Bankruptcy Analysis and Discharge of Taxes
If the obligation is due fewer than three years from the date the return was due, it is considered a priority tax and could not be discharged. Many liabilities that are three years or older from the due date of the return may result in a bankruptcy discharge of the taxes because they are not considered a priority tax.
The tax return must also have been filed at least two years before the bankruptcy.
Keep in mind that if you are in business, any withholding taxes due from payroll for your employees will not result in a discharge of them in bankruptcy.
If the state or IRS filed liens against your property, the tax still might be discharged if the tax is older than three years. However, the lien itself will create a new challenge. Even though the obligation has now been discharged in bankruptcy, the lien itself will survive through the bankruptcy. The lien will remain attached to the taxpayer's assets at the full value of the taxpayer's property for the duration of the bankruptcy. Even after the bankruptcy has been discharged, the state or IRS could still seek to get the amount due from the taxpayer's assets.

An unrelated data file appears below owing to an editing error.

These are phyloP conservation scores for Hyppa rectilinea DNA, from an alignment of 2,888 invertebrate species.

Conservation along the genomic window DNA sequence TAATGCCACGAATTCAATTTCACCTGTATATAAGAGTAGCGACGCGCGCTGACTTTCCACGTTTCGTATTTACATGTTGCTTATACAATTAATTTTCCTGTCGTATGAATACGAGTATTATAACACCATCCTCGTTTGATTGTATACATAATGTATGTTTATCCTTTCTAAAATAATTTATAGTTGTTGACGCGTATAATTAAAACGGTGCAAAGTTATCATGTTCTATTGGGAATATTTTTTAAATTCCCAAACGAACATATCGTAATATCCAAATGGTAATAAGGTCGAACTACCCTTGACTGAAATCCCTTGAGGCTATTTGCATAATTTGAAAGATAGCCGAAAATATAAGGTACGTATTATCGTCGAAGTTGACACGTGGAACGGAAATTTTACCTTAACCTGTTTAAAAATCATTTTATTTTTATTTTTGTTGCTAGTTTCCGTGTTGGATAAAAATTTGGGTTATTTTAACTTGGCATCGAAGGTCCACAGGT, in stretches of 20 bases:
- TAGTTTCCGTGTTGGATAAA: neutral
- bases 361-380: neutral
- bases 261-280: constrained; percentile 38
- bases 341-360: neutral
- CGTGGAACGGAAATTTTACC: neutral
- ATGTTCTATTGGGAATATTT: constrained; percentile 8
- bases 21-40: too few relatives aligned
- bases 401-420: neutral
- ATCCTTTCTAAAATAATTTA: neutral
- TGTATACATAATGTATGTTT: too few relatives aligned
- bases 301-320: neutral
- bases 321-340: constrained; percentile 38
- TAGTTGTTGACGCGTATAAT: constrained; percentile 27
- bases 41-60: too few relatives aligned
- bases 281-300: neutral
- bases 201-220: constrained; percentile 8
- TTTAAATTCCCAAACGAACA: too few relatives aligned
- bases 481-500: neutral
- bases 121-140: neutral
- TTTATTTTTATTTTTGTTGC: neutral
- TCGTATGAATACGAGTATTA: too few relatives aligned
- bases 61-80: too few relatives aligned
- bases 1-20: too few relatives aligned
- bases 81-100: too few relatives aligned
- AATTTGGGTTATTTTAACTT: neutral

TAXES IN A CHAPTER 7 BANKRUPTCY
In order for a liability due to the IRS to be considered for a bankruptcy discharge in a Chapter 7 bankruptcy, the tax liability needs to meet the following bankruptcy code requirements:
- The liability is due a minimum of three years prior to the bankruptcy filing.
Example: The taxes filed for the year 1999 become due April 15, 2000. They are then eligible for discharge on April 16, 2003.
Note: Be aware that there can be no extension requests to file a return whether this return was completed by a representative or by the individual themselves. However, if the request for extension had been made, then the three years will be extended to the actual date the extension came due.
- The returns must be filed a minimum of two years prior to the filing for bankruptcy.
A. A return needed to have been actually filed.
B. If the IRS had filed a Substitute for Return (SFR) that return will not qualify for having filed a return for bankruptcy purposes. The taxpayer is the one who actually has to file a return.
- The liability assessment must be made a minimum of 240 days before filing. The return cannot be fraudulent.
Contact Our Firm
If you owe money to the IRS and need a tax attorney to develop and implement the right action plan for you, call Robert T. Leonard directly at the Law Offices of Robert T. Leonard at 818-224-7935 or toll free at 888-408-9486, or fill out the online form on this website for a free, confidential, initial case consultation. We will review your case and your options with their respective benefits and drawbacks, and any alternatives to the legal process that you may have. My office accepts Visa, MasterCard, American Express and Discover as payment.